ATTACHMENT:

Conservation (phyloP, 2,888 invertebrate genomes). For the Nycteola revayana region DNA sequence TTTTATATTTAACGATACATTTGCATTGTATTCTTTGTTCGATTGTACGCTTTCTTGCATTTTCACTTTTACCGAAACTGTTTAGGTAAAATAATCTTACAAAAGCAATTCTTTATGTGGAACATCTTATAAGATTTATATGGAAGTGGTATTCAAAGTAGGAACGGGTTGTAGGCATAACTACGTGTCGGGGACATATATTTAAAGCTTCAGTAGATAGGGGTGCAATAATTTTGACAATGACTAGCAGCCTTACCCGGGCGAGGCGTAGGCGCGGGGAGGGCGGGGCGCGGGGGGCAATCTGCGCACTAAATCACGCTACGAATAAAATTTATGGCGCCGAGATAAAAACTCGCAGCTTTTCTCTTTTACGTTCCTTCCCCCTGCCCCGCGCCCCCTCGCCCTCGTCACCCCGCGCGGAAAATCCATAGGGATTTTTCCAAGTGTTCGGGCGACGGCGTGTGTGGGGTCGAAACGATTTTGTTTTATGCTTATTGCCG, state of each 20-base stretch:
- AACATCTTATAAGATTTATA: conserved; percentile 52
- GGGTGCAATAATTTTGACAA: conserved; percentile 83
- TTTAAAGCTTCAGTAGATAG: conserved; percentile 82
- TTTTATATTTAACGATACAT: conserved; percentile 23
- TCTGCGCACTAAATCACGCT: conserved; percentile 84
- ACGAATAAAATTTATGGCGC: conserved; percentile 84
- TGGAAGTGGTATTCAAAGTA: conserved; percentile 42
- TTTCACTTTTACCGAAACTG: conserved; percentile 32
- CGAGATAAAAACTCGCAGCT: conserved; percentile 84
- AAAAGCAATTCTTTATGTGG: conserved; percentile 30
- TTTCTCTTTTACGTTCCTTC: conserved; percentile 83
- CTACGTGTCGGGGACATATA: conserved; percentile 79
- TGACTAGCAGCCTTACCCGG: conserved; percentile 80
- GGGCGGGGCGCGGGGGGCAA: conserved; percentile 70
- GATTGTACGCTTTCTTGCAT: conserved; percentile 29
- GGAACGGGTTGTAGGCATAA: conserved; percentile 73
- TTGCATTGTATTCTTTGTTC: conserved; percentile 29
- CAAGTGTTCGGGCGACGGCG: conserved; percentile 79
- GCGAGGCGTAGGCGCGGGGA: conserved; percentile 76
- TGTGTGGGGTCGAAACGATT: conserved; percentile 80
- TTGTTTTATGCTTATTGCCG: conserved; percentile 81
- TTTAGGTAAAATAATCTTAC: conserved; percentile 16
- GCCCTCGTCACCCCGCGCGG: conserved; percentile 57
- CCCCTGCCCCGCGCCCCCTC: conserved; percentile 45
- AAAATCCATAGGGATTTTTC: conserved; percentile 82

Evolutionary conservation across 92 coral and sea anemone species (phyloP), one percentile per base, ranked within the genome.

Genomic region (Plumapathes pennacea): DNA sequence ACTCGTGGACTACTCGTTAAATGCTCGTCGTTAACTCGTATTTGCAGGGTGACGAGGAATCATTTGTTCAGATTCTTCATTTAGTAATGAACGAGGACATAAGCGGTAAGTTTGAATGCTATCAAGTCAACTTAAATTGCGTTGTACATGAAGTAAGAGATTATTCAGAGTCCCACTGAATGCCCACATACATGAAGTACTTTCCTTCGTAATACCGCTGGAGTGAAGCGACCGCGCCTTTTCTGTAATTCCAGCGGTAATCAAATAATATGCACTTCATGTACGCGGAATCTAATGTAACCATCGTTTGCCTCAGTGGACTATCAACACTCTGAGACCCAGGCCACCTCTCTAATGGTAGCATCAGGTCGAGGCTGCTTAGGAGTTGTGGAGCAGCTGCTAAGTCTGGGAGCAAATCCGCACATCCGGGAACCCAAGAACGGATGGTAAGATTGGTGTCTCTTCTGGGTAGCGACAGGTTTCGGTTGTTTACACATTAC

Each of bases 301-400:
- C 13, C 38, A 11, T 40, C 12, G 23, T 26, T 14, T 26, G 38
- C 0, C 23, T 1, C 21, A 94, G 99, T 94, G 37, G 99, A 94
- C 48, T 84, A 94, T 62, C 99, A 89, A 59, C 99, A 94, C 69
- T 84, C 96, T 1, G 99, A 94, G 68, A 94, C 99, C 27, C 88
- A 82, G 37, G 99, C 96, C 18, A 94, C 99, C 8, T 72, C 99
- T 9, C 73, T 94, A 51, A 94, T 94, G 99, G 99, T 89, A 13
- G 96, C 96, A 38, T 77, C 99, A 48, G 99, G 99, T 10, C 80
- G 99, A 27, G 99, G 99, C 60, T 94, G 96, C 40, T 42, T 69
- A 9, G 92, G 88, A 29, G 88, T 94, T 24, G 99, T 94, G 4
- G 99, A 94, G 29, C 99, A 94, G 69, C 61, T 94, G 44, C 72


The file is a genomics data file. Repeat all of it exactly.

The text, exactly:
Conservation (phyloP, 2,888 invertebrate genomes). For the Nycteola revayana region DNA sequence TTTTATATTTAACGATACATTTGCATTGTATTCTTTGTTCGATTGTACGCTTTCTTGCATTTTCACTTTTACCGAAACTGTTTAGGTAAAATAATCTTACAAAAGCAATTCTTTATGTGGAACATCTTATAAGATTTATATGGAAGTGGTATTCAAAGTAGGAACGGGTTGTAGGCATAACTACGTGTCGGGGACATATATTTAAAGCTTCAGTAGATAGGGGTGCAATAATTTTGACAATGACTAGCAGCCTTACCCGGGCGAGGCGTAGGCGCGGGGAGGGCGGGGCGCGGGGGGCAATCTGCGCACTAAATCACGCTACGAATAAAATTTATGGCGCCGAGATAAAAACTCGCAGCTTTTCTCTTTTACGTTCCTTCCCCCTGCCCCGCGCCCCCTCGCCCTCGTCACCCCGCGCGGAAAATCCATAGGGATTTTTCCAAGTGTTCGGGCGACGGCGTGTGTGGGGTCGAAACGATTTTGTTTTATGCTTATTGCCG, state of each 20-base stretch:
- AACATCTTATAAGATTTATA: conserved; percentile 52
- GGGTGCAATAATTTTGACAA: conserved; percentile 83
- TTTAAAGCTTCAGTAGATAG: conserved; percentile 82
- TTTTATATTTAACGATACAT: conserved; percentile 23
- TCTGCGCACTAAATCACGCT: conserved; percentile 84
- ACGAATAAAATTTATGGCGC: conserved; percentile 84
- TGGAAGTGGTATTCAAAGTA: conserved; percentile 42
- TTTCACTTTTACCGAAACTG: conserved; percentile 32
- CGAGATAAAAACTCGCAGCT: conserved; percentile 84
- AAAAGCAATTCTTTATGTGG: conserved; percentile 30
- TTTCTCTTTTACGTTCCTTC: conserved; percentile 83
- CTACGTGTCGGGGACATATA: conserved; percentile 79
- TGACTAGCAGCCTTACCCGG: conserved; percentile 80
- GGGCGGGGCGCGGGGGGCAA: conserved; percentile 70
- GATTGTACGCTTTCTTGCAT: conserved; percentile 29
- GGAACGGGTTGTAGGCATAA: conserved; percentile 73
- TTGCATTGTATTCTTTGTTC: conserved; percentile 29
- CAAGTGTTCGGGCGACGGCG: conserved; percentile 79
- GCGAGGCGTAGGCGCGGGGA: conserved; percentile 76
- TGTGTGGGGTCGAAACGATT: conserved; percentile 80
- TTGTTTTATGCTTATTGCCG: conserved; percentile 81
- TTTAGGTAAAATAATCTTAC: conserved; percentile 16
- GCCCTCGTCACCCCGCGCGG: conserved; percentile 57
- CCCCTGCCCCGCGCCCCCTC: conserved; percentile 45
- AAAATCCATAGGGATTTTTC: conserved; percentile 82

Evolutionary conservation across 92 coral and sea anemone species (phyloP), one percentile per base, ranked within the genome.

Genomic region (Plumapathes pennacea): DNA sequence ACTCGTGGACTACTCGTTAAATGCTCGTCGTTAACTCGTATTTGCAGGGTGACGAGGAATCATTTGTTCAGATTCTTCATTTAGTAATGAACGAGGACATAAGCGGTAAGTTTGAATGCTATCAAGTCAACTTAAATTGCGTTGTACATGAAGTAAGAGATTATTCAGAGTCCCACTGAATGCCCACATACATGAAGTACTTTCCTTCGTAATACCGCTGGAGTGAAGCGACCGCGCCTTTTCTGTAATTCCAGCGGTAATCAAATAATATGCACTTCATGTACGCGGAATCTAATGTAACCATCGTTTGCCTCAGTGGACTATCAACACTCTGAGACCCAGGCCACCTCTCTAATGGTAGCATCAGGTCGAGGCTGCTTAGGAGTTGTGGAGCAGCTGCTAAGTCTGGGAGCAAATCCGCACATCCGGGAACCCAAGAACGGATGGTAAGATTGGTGTCTCTTCTGGGTAGCGACAGGTTTCGGTTGTTTACACATTAC

Each of bases 301-400:
- C 13, C 38, A 11, T 40, C 12, G 23, T 26, T 14, T 26, G 38
- C 0, C 23, T 1, C 21, A 94, G 99, T 94, G 37, G 99, A 94
- C 48, T 84, A 94, T 62, C 99, A 89, A 59, C 99, A 94, C 69
- T 84, C 96, T 1, G 99, A 94, G 68, A 94, C 99, C 27, C 88
- A 82, G 37, G 99, C 96, C 18, A 94, C 99, C 8, T 72, C 99
- T 9, C 73, T 94, A 51, A 94, T 94, G 99, G 99, T 89, A 13
- G 96, C 96, A 38, T 77, C 99, A 48, G 99, G 99, T 10, C 80
- G 99, A 27, G 99, G 99, C 60, T 94, G 96, C 40, T 42, T 69
- A 9, G 92, G 88, A 29, G 88, T 94, T 24, G 99, T 94, G 4
- G 99, A 94, G 29, C 99, A 94, G 69, C 61, T 94, G 44, C 72